6th Congressional District race hard to predict with 'ordinary life on hold'

  • Democrat Sean Casten and Republican Jeanne Ives are candidates for the 6th Congressional District race in the November general election.

    Democrat Sean Casten and Republican Jeanne Ives are candidates for the 6th Congressional District race in the November general election.

 
 
Posted3/31/2020 5:33 AM

The general election ballot is set, but there's much still to be known in the race to represent the 6th District in the U.S. House of Representatives.

Republican primary winner Jeanne Ives will challenge Democratic incumbent Sean Casten in the November contest to claim the House seat representing an area from Hinsdale and Naperville through Elgin to just beyond Long Grove.

                                                                                                                                                                                                                       
 

But the spread of the coronavirus is keeping people in their homes, making early campaigning an unusual challenge. And changes in economic and social behavior caused by the virus mean typically safe bets about elections are off, political scientists say.

"Forecasts of the 2020 election are harder than ever given the unpredictable fallout from the pandemic," said Brian Gaines, a professor at the University of Illinois at Urbana-Champaign in the Department of Political Science and at the Institute of Government and Public Affairs. "With ordinary life on hold for who knows how long, it is hard to guess whether turnout will be nothing like usual, e.g. the usually reliable elderly staying home, and whether incumbents will be enjoying an approval rally or a backlash of frustration that normal life isn't back."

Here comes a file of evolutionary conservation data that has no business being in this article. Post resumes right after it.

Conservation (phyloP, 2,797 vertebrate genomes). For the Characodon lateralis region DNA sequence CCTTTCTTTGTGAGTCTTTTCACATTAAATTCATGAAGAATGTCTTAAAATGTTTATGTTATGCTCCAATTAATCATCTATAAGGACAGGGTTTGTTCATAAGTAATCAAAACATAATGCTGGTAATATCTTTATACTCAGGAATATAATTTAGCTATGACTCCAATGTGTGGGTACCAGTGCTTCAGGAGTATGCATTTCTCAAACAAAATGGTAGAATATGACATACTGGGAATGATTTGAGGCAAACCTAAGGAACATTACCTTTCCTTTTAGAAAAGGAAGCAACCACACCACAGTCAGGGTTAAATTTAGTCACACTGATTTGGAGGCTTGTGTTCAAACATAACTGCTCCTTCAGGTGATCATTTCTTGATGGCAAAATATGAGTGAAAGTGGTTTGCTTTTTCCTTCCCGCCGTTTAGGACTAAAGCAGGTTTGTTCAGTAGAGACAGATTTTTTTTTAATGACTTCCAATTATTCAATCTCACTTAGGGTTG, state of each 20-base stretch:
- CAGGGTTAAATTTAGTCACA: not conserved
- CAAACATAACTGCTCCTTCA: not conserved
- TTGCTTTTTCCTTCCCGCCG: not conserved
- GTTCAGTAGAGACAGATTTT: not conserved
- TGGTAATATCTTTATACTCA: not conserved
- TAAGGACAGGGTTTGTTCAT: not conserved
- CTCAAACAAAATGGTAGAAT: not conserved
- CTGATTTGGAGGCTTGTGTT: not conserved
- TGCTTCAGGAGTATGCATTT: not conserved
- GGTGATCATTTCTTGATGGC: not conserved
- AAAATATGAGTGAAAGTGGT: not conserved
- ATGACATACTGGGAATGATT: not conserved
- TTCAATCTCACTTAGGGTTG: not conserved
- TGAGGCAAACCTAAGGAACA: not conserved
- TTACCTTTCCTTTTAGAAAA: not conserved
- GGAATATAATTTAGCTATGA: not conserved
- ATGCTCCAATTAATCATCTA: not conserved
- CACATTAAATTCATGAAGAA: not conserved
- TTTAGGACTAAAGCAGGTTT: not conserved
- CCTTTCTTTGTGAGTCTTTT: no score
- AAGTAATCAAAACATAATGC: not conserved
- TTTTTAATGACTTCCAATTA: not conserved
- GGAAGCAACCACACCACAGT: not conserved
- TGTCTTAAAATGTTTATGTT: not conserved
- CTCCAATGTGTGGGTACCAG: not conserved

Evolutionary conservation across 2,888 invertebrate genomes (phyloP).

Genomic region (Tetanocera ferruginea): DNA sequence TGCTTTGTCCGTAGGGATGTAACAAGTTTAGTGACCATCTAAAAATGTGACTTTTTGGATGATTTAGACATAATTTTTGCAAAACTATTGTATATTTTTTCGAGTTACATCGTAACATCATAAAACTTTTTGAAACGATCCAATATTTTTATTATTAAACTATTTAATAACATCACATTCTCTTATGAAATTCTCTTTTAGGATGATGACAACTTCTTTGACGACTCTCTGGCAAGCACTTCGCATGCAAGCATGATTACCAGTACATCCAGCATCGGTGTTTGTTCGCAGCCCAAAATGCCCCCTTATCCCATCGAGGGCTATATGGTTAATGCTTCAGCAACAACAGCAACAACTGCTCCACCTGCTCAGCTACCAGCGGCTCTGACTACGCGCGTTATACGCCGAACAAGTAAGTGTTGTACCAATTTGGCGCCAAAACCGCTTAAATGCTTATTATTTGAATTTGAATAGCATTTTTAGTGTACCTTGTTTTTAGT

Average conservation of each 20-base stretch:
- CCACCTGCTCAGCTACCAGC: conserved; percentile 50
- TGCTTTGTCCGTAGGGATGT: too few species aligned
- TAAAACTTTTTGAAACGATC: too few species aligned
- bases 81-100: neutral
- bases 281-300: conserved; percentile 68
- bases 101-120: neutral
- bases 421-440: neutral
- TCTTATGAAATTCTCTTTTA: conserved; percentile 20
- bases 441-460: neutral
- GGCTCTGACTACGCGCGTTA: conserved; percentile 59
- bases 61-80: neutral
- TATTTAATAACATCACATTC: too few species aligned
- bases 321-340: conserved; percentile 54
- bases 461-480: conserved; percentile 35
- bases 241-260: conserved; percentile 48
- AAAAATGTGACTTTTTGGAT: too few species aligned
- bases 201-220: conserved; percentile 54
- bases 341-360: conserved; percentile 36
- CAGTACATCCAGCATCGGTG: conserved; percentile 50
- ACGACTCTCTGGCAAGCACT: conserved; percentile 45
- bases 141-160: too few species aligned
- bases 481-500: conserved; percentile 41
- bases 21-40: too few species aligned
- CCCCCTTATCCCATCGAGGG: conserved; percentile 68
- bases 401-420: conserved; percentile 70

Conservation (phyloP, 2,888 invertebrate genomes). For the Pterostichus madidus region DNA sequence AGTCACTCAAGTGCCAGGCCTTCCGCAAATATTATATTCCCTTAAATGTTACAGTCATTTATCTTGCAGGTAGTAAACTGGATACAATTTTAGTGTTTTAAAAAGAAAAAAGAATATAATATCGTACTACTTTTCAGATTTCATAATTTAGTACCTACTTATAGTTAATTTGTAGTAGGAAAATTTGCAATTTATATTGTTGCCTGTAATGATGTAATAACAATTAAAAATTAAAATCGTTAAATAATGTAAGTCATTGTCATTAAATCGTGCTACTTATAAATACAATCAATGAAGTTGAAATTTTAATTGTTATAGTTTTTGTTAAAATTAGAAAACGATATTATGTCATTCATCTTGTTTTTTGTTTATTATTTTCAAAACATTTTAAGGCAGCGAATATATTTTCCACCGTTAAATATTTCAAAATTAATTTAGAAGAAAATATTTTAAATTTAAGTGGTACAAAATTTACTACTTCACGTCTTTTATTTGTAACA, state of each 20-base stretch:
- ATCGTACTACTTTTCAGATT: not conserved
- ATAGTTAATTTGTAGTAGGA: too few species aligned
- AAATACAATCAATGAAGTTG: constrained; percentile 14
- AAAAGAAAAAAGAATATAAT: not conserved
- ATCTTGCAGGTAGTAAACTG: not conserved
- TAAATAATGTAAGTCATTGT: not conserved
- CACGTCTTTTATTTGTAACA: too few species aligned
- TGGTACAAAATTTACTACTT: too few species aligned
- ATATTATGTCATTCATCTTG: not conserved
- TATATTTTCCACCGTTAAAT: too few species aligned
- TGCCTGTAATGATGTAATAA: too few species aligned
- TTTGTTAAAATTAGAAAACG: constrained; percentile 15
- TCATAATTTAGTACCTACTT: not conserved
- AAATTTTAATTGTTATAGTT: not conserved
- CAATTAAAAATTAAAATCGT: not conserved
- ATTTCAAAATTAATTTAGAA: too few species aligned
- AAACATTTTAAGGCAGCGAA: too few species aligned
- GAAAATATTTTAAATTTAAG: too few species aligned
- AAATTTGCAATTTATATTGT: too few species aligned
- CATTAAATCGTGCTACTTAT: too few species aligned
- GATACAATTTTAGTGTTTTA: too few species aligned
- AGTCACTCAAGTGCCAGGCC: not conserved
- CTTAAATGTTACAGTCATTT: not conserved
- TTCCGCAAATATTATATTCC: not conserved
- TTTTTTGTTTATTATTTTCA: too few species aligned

It's amid this backdrop that Casten and Ives will wage their campaigns to represent the 6th District, which had been staunchly Republican from 1972 until Casten took office in 2019.

Casten is a 48-year-old clean energy entrepreneur from Downers Grove who advanced from a field of seven Democratic hopefuls in 2018 to claim his party's nomination and then beat Republican incumbent Peter Roskam in the general election.

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In Congress, he has joined the House Select Committee on the Climate Crisis and worked on legislation to increase clean energy storage capacity and encourage innovation to decrease carbon emissions.

Casten said he continues to focus on protecting the environment, improving the Affordable Care Act, raising minimum wages, strengthening employment and addressing "massive wealth inequality," all of which he says are priorities for district residents.

Ives, 55, is a three-term former state representative and former Wheaton City Council member who opposed then-Gov. Bruce Rauner in the 2018 Republican gubernatorial primary.

In her political career, she has focused on pension and tax reform as well as government transparency, providing "conservative leadership and an unwavering commitment to the taxpayers' bottom line," according to her campaign website.